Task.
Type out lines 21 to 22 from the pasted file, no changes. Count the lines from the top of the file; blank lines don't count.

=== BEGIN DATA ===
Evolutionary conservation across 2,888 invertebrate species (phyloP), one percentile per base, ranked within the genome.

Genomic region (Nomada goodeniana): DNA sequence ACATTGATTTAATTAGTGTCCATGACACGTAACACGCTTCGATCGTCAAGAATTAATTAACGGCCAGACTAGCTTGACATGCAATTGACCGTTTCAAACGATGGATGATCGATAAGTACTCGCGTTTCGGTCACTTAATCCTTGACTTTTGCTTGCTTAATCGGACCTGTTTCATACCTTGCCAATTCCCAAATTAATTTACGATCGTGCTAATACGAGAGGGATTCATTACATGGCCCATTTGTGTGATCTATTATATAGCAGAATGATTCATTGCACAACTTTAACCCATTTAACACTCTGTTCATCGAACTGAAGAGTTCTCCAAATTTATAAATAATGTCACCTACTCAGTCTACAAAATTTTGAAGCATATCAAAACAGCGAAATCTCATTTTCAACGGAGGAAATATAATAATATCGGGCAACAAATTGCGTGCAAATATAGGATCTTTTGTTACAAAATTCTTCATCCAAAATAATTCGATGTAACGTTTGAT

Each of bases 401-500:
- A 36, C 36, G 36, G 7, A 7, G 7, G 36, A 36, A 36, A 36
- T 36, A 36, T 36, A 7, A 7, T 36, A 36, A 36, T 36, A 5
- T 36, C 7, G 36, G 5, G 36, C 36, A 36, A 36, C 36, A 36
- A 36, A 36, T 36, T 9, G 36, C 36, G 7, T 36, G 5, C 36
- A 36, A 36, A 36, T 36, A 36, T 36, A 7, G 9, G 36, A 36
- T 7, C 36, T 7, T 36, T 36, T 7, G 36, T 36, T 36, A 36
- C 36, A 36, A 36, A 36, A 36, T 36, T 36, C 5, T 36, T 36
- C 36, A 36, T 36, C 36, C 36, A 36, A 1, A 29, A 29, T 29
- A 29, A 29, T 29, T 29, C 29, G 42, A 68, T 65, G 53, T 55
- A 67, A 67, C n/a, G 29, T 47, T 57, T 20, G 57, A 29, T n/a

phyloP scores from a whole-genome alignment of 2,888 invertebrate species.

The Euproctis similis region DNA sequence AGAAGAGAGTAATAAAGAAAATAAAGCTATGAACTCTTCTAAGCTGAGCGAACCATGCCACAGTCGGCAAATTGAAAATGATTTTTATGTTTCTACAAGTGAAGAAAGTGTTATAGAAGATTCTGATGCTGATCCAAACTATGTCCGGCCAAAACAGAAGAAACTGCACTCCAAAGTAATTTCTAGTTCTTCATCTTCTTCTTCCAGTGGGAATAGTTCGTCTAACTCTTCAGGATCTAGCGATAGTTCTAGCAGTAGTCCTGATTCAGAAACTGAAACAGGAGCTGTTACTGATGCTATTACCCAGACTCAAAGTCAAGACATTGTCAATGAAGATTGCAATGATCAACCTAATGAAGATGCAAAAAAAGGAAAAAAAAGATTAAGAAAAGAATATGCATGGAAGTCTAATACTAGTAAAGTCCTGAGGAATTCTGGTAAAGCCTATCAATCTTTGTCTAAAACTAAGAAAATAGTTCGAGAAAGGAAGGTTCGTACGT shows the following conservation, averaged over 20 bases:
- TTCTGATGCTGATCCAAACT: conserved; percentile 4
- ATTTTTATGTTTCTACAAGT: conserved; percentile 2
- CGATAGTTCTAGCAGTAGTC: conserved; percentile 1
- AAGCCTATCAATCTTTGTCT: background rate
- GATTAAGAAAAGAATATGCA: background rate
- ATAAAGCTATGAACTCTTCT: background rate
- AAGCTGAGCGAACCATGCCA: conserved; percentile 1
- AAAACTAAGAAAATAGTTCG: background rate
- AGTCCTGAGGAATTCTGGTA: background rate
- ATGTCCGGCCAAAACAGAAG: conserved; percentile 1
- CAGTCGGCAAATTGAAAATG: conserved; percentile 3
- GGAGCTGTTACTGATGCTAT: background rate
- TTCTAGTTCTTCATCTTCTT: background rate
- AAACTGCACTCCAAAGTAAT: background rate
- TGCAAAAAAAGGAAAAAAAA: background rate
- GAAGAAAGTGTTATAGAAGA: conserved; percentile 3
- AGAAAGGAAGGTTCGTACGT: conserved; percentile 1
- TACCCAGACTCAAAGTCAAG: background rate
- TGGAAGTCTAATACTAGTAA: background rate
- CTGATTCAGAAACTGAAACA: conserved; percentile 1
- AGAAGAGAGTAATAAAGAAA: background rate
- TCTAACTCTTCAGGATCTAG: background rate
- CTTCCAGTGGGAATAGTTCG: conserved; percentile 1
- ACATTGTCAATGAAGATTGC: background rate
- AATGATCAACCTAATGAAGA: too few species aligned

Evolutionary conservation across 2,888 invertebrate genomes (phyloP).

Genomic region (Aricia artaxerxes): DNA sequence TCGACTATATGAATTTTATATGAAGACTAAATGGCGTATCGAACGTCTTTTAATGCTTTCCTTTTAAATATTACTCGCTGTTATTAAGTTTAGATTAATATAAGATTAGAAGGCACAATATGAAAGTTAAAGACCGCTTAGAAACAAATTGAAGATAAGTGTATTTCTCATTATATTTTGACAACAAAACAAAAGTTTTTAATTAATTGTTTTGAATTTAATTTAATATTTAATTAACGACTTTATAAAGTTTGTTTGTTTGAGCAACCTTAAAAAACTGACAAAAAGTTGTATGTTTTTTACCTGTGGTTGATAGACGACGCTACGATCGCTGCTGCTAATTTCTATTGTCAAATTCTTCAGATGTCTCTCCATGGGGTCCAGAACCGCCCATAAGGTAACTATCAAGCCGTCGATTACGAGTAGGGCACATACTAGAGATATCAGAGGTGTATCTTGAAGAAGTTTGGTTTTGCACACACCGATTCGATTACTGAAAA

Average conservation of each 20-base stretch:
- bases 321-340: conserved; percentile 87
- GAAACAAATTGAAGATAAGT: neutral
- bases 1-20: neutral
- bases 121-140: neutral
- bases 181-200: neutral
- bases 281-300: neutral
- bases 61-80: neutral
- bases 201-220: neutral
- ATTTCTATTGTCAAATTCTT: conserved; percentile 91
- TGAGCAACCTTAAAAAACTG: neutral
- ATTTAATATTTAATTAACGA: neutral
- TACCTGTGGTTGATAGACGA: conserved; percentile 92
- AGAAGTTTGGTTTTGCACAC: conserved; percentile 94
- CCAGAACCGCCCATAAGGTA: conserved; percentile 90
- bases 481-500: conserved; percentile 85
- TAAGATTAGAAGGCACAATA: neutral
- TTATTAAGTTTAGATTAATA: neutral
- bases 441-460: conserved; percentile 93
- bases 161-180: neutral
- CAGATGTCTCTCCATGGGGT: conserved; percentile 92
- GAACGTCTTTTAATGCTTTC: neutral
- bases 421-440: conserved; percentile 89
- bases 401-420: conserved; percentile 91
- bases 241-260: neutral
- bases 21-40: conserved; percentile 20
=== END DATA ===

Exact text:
- ATAAAGCTATGAACTCTTCT: background rate
- AAGCTGAGCGAACCATGCCA: conserved; percentile 1